What We Talk About When We Talk About Wasteful Spending

Posted on 26. Oct, 2009 by in Uncategorized

“It’s like taking candy from a baby.” – ‘Tony,’ a con artist who defrauded Medicare of $20M

This week’s 60 Minutes kicked off with a look at Medicare fraud in South Florida, where scamming the government for reimbursements of phony health provisions has supplanted peddling cocaine as the crime of choice for those not enrolled in the New Economy.
The thieves all talk about how easy it is to con the government out of thousands and even millions of dollars – there are few auditors and Medicare is, well, enormous. It’s reminiscent of the port security issue that John Kerry tried to raise in the 2004 election; a problem of such scope and great potential to wreak havoc, and yet, strangely, it doesn’t seem to register with people. Kerry called out Homeland Security for inspecting around 1% of all containers shipped into the country, and while he was correct that the best way to prevent a nuclear weapon from entering the country would be to beef up port security, the issue never gained traction. Which makes sense. After all, no matter how poor our port security standards, a weapon had not been smuggled and then detonated – it was all hypothetical.
Medicare fraud isn’t hypothetical, of course. The dollars stolen are real, and when Democrats and Republicans alike bitch about out-of-control health care costs, they’re in no small part complaining about the cash lost to unscrupulous hospitals and petty criminals who have found a system that’s all too easy to game.
Unlike the would-be disasters that could (still) be smuggled through our ports, there is a very easy solution to this real quandary.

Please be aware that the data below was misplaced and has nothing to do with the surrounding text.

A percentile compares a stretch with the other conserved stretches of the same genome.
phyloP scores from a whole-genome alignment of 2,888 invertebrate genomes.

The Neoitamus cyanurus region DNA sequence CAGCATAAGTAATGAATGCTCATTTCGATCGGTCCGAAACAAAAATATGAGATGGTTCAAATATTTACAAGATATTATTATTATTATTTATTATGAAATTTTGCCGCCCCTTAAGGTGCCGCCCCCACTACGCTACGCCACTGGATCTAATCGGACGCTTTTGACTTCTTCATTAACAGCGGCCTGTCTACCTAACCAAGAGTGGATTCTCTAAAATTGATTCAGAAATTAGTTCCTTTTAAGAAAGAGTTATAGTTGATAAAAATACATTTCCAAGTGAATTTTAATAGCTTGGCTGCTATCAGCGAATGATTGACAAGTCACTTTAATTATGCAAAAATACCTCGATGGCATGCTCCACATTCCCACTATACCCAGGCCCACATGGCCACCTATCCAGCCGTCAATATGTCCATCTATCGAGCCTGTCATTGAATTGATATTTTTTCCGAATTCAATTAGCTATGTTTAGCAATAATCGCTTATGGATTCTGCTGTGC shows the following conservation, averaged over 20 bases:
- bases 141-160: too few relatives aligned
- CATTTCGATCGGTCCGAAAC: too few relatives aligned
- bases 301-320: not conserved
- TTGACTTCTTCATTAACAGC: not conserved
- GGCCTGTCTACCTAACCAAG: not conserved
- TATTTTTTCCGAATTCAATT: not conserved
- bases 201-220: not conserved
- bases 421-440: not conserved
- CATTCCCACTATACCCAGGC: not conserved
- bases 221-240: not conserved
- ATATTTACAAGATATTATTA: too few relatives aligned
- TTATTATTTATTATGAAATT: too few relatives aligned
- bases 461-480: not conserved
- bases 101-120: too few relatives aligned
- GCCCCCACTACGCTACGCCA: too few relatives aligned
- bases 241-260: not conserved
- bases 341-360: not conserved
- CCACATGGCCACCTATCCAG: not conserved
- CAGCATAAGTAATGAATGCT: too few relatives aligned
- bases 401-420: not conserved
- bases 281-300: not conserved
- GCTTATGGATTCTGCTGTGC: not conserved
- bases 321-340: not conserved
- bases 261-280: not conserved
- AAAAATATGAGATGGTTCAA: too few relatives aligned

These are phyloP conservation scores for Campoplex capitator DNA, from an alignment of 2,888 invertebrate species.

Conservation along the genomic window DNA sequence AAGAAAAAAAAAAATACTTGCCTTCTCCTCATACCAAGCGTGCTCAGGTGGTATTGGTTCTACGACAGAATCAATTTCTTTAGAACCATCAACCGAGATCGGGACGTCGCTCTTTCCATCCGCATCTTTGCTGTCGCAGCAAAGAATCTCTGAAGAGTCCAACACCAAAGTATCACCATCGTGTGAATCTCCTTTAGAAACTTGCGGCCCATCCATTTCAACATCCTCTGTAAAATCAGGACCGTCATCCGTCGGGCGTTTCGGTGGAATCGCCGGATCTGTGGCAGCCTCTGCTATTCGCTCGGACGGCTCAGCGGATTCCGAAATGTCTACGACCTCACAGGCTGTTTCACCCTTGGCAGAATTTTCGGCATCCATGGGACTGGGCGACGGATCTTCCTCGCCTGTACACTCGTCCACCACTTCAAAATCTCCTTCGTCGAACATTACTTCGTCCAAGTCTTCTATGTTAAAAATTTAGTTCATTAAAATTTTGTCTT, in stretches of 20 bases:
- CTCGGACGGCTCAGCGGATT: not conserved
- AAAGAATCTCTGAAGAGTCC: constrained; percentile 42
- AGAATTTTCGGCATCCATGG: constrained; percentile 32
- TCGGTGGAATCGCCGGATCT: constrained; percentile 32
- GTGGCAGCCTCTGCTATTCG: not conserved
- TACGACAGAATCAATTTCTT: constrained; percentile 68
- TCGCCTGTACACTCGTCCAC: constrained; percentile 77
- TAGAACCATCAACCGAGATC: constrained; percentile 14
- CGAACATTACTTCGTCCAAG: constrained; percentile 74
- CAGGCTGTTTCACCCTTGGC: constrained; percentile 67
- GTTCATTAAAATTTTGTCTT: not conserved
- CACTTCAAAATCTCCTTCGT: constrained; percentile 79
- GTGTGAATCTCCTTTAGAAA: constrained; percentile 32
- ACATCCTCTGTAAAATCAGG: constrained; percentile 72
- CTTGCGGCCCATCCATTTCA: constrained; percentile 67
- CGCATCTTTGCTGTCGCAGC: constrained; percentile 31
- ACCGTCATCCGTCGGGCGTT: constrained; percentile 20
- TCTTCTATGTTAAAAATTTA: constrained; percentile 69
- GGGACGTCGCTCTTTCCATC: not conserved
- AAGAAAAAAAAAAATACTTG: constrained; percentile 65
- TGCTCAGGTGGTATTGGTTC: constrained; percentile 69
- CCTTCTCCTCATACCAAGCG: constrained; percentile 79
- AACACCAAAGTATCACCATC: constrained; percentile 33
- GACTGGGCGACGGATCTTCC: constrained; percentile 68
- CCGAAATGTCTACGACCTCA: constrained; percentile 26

Hire more auditors.
The dogma of smaller government would suggest that putting more workers on the government payroll, particularly those with such fine benefits who work in a department that is an absolute money pit.
Something tells me that however much the auditors would make, it would be less than the estimated $60B that vanished because of graft in recent years. President Obama has accentuated the fiscal argument for health care reform far more than the moral case, and combating fraud would seem to be an easy sell to any member of Congress who shares his concern with the cost of health care, which seems to be all of them.
Unfortunately, any tweaks to the current system face poor prospects because the larger overhaul takes precedence over easily implemented fixes, much as Senator Kerry’s warnings about the ports couldn’t be separated from the fact that he was trying to unseat George W. Bush.
I suppose this actually makes the case that the large overhaul needs to be fast-tracked so that smaller reforms can also be implemented; but even if the big reform movement falls by the wayside, we should still hire more auditors. Otherwise we face the same risk that we’ve been running since 2004. How is port security, by the way? I’ve heard precious little of it in the past five years.

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